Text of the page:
Cognitive processing of global and local visual stimuli in autism spectrum disorder
MetadataShow full item record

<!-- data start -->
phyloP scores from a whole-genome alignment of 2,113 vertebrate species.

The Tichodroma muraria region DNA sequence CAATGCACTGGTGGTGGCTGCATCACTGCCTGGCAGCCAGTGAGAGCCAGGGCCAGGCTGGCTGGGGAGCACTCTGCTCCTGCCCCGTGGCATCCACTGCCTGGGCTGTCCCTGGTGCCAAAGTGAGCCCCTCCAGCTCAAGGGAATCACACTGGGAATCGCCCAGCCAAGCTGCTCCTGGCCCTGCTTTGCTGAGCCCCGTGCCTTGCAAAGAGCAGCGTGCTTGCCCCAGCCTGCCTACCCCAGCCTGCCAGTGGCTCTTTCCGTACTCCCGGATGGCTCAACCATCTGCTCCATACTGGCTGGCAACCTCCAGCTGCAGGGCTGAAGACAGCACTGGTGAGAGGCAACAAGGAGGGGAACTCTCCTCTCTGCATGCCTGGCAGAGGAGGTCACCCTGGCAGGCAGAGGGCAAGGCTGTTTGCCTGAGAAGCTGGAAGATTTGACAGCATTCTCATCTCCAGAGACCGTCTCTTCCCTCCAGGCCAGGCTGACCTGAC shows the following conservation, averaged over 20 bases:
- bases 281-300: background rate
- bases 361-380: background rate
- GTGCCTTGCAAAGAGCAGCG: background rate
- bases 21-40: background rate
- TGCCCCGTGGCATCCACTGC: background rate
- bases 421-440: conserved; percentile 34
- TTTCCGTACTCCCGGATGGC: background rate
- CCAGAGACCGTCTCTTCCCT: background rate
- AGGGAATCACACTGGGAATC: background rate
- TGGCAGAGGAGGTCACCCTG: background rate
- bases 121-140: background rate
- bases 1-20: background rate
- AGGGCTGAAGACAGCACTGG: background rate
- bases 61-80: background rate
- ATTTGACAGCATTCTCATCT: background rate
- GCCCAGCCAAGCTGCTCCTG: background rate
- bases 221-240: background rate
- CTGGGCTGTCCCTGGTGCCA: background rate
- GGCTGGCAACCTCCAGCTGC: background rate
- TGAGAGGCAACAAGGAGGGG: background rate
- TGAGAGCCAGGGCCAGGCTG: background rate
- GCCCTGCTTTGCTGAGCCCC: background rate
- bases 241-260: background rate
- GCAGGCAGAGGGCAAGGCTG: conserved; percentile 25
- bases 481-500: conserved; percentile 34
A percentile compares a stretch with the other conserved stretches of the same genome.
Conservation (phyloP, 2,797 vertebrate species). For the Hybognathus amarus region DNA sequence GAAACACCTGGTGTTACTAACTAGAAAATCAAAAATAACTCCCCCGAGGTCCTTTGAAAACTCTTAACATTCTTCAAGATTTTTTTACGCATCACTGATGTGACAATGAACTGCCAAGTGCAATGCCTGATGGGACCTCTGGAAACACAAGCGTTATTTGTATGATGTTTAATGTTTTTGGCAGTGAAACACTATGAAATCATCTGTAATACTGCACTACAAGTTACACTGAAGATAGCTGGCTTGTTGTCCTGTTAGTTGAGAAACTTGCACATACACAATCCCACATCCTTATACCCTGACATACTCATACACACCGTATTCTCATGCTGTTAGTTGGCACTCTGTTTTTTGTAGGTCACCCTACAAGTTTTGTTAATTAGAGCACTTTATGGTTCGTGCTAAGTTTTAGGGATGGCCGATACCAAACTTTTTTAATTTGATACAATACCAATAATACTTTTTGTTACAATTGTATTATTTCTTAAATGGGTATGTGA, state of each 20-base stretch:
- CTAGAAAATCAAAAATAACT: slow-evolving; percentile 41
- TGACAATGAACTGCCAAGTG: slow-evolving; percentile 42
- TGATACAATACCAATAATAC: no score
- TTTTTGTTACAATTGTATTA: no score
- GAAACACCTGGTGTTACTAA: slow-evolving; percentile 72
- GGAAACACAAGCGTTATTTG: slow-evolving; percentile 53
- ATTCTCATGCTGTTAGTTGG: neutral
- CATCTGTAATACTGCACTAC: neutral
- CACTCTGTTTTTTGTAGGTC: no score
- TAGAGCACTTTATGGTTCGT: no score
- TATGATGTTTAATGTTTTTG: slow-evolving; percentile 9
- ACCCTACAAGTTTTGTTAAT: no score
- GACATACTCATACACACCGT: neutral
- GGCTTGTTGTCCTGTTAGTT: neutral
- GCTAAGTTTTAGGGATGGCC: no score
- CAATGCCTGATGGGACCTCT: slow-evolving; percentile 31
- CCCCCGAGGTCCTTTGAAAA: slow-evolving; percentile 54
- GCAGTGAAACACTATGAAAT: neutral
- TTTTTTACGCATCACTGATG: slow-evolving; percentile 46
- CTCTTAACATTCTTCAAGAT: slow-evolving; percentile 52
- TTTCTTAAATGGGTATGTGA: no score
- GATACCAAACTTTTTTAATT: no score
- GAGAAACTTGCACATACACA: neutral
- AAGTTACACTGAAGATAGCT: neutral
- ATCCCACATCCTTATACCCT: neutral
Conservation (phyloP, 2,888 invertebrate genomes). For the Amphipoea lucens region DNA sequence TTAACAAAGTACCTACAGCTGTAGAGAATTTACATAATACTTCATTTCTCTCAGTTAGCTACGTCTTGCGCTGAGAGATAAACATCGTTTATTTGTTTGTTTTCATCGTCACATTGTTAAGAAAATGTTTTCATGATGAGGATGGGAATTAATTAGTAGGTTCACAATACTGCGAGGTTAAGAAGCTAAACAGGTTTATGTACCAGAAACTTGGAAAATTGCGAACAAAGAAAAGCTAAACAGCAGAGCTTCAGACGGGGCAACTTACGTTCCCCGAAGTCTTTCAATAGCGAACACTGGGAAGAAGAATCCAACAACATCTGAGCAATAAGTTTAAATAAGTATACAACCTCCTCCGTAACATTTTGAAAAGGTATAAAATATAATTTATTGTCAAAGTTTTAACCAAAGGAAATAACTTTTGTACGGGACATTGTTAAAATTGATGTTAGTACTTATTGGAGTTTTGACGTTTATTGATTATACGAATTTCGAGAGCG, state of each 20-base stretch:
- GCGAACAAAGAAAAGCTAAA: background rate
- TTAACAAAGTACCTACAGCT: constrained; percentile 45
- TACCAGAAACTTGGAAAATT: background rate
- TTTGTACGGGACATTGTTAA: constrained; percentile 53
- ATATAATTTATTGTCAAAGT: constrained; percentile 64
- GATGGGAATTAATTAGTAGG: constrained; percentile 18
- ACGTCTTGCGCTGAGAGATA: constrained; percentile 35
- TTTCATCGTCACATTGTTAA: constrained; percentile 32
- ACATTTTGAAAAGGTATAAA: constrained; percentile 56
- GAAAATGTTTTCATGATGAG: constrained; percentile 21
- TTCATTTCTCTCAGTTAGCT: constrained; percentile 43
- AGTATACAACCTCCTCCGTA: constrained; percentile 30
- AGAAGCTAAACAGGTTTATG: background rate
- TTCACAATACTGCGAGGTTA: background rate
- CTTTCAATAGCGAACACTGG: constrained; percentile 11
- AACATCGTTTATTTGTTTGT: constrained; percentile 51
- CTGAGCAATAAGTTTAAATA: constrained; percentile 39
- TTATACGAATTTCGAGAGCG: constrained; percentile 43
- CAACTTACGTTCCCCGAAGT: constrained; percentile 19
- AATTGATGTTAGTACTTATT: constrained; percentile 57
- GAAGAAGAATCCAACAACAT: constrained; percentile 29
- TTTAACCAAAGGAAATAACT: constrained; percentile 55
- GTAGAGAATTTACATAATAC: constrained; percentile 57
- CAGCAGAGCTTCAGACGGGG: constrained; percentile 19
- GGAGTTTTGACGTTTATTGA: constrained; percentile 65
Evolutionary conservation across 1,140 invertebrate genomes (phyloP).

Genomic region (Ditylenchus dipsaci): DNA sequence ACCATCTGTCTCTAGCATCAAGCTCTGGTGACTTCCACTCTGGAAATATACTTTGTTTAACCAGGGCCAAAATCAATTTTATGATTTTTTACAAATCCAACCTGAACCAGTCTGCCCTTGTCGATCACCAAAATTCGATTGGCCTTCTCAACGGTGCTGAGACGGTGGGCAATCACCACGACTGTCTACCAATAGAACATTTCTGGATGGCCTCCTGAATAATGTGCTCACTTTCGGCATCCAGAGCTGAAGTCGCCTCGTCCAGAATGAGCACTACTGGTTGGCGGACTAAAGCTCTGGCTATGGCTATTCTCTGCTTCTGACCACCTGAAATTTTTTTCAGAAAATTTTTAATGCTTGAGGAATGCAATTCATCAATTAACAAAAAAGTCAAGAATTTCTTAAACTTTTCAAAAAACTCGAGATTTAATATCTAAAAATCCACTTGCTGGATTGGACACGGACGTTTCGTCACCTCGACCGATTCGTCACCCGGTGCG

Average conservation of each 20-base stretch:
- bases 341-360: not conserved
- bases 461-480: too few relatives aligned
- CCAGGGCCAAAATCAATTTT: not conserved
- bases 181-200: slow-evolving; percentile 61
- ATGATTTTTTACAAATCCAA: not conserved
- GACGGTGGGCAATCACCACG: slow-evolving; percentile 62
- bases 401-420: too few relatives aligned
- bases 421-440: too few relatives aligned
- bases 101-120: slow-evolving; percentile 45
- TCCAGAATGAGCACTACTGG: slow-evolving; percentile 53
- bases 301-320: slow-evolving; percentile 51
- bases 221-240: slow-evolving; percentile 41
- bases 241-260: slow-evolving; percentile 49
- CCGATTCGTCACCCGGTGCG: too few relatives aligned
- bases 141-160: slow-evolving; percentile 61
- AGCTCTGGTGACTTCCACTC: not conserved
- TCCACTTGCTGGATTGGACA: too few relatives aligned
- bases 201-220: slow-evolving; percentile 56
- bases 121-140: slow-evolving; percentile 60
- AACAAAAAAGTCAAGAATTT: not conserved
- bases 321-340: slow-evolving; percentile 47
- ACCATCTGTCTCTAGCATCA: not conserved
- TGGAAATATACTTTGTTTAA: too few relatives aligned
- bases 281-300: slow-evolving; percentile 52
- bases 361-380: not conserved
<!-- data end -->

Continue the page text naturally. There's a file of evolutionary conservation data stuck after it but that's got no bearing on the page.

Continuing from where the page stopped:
An ongoing debate is whether people with autism spectrum disorder (ASD) have a local processing bias and to what extent impaired contextual processing is associated with this bias. The set of experiments employed in this project examined global and local processing, shifts between global and local processing, and low- and high-level visual processing in an attempt to address this issue. This thesis tested the hypotheses that (1) a local processing bias is associated with impaired global processing in ASD individuals, and (2) atypical processing style is linked with ASD severity. Twenty ASD individuals and 20 IQ and age (15-30 years) matched normal controls were administered a novel embedded figures task (local processing advantageous), a novel form matching task and novel shape integration task (global processing advantageous), a local-global switching task (which assessed attention broadening and attention narrowing ability), and a local and global motion detection task. The Social Responsiveness Scale was used to assess ASD severity. The ASD group correctly detected significantly more embedded shapes than controls. Compared to controls, ASD participants were disproportionately slower on the shape integration task relative to the form perception task. No overall group differences were found in attention broadening or attention narrowing ability. In addition, no group differences were found in local or global motion perception. Results also revealed a significant correlation between ASD severity and (1) faster response time on the embedded figures test, (2) slower response time on the shape integration task, (3) reduced attention broadening ability, and (4) reduced global motion perception. These findings confirm previous reports of enhanced local visual processing in ASD, and suggest that while global form perception is intact in ASD, global integration is more problematic. There was no evidence of generalized attentional impairments or motion perception abnormalities in ASD participants, suggesting that lower-level perceptual functions may be spared in people with ASD. Perhaps most intriguing was the observed association between ASD severity and enhanced local perception and impaired global processing. This association suggests that both a local processing bias and impaired global processing may play a role in the behavioral aspects of ASD symptomatology.